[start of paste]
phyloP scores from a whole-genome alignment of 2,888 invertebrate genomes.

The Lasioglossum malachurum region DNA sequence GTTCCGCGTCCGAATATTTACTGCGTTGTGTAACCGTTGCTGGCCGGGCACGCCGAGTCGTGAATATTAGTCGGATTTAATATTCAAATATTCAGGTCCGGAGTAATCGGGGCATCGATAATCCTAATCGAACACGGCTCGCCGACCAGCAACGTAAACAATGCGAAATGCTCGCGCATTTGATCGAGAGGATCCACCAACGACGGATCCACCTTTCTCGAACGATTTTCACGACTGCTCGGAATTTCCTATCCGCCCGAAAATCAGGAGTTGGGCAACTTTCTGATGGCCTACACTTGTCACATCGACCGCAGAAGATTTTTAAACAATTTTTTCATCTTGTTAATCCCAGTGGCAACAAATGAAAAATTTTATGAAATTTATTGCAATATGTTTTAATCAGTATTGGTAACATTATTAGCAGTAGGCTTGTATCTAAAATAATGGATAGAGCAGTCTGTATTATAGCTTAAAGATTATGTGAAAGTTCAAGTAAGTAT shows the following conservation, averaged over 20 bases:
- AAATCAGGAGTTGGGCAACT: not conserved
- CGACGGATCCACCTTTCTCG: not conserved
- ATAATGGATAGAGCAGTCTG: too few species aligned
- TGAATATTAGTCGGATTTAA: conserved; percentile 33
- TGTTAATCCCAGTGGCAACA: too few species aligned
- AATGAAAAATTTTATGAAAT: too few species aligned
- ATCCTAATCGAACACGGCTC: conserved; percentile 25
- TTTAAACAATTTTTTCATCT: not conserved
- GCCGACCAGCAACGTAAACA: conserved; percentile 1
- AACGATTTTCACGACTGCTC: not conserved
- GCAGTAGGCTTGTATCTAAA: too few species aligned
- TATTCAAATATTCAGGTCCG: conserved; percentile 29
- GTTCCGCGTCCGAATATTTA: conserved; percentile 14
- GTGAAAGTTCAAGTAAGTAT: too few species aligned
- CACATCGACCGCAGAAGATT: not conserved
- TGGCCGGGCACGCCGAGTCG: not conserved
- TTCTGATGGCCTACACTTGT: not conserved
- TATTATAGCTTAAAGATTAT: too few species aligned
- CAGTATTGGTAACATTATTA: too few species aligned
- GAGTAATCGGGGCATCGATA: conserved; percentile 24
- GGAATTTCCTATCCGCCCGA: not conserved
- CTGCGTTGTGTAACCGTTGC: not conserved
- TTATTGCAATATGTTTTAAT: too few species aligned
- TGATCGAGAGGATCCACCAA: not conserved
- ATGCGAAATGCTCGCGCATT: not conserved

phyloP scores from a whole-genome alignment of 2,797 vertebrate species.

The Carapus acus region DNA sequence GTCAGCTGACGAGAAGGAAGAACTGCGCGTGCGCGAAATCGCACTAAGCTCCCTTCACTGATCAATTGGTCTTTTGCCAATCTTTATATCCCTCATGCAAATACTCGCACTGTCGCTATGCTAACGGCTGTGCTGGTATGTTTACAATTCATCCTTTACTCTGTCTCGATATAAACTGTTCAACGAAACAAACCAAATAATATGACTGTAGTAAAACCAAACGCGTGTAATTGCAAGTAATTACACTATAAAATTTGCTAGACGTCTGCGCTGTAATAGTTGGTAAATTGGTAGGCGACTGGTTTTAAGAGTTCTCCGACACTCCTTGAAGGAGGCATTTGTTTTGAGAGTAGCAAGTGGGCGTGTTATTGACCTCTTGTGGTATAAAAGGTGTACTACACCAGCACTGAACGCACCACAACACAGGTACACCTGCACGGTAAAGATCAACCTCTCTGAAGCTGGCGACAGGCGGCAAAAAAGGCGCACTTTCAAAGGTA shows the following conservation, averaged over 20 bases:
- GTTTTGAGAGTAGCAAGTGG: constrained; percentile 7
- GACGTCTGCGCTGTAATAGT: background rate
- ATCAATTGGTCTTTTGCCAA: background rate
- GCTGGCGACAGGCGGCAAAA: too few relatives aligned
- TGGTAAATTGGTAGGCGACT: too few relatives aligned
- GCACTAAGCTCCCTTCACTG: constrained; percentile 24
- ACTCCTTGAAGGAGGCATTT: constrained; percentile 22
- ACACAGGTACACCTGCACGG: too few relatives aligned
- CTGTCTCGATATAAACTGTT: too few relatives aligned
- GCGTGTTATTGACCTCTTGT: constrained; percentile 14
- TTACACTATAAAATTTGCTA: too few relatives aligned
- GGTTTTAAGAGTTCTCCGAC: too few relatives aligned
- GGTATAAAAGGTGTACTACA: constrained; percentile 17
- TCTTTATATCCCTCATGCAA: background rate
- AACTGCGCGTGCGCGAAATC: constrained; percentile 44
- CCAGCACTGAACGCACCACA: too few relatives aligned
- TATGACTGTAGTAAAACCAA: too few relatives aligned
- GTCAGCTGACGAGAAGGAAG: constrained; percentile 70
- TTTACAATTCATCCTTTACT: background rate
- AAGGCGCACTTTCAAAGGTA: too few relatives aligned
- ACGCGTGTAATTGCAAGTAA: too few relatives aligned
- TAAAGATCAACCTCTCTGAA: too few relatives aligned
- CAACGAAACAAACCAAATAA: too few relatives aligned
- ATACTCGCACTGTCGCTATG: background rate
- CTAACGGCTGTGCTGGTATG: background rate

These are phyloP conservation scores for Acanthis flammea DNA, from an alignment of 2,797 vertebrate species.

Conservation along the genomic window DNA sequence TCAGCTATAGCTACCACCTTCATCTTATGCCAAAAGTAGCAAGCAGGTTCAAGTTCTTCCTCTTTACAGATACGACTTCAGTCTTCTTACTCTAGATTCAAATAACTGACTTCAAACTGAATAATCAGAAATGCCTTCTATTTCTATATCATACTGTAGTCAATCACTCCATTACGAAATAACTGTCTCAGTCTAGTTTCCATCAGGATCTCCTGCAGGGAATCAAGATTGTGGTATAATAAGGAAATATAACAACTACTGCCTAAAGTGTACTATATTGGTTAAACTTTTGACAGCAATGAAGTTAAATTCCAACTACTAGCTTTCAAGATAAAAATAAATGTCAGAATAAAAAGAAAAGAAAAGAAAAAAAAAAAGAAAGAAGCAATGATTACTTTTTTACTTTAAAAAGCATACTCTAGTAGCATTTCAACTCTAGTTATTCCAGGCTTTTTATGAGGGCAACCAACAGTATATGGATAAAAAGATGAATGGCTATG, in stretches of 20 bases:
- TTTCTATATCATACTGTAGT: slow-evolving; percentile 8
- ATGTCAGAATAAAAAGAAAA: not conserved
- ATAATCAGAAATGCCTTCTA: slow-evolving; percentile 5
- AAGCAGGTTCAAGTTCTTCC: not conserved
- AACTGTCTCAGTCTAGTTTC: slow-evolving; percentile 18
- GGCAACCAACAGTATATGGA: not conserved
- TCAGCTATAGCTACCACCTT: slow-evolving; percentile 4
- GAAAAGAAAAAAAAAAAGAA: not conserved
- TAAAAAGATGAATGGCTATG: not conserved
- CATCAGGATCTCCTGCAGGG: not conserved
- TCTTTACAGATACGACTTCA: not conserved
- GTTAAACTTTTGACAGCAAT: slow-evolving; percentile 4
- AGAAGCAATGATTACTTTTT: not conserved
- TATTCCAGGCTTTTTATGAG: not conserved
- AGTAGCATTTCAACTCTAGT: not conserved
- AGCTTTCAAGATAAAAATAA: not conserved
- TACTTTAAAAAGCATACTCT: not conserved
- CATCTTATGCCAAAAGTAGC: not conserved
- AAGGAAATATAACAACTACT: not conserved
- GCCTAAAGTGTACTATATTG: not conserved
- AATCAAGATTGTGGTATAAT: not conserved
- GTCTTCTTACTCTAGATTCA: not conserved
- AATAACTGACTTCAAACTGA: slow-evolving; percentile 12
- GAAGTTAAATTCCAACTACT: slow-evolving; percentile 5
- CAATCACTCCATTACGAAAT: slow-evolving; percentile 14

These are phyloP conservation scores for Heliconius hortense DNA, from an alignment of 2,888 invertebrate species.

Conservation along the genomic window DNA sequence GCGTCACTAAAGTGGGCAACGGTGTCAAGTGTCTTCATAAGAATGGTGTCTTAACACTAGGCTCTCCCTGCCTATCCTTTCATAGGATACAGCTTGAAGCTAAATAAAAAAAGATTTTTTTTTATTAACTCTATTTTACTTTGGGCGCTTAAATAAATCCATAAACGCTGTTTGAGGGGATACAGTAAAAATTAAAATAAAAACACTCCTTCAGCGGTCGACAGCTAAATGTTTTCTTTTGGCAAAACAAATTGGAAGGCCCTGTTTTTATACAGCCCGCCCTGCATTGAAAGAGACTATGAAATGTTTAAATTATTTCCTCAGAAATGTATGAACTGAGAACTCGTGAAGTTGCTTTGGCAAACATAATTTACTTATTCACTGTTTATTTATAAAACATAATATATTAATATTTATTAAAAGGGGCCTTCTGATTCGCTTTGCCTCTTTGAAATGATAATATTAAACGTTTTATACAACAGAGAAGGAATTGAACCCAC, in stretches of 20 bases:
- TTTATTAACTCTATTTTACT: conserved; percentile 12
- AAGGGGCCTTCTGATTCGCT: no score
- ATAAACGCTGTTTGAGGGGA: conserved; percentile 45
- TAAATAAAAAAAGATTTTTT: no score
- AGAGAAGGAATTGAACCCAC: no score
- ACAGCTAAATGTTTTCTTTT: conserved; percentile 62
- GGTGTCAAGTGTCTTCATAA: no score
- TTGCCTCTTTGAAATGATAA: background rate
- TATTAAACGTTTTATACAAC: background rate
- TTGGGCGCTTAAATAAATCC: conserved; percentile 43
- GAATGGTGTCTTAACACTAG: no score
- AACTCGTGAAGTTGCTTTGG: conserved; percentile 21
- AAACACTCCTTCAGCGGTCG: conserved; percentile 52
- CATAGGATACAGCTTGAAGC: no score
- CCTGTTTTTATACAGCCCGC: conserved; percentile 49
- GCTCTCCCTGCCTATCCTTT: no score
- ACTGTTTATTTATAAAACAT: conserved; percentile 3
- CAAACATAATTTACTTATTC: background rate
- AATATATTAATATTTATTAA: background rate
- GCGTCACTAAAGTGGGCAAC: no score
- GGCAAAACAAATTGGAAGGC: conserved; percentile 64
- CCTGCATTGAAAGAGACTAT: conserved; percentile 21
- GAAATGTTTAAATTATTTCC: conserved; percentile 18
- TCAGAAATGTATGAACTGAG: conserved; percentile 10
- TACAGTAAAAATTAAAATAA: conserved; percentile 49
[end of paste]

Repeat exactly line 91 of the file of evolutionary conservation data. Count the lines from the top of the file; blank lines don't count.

- TTGCCTCTTTGAAATGATAA: background rate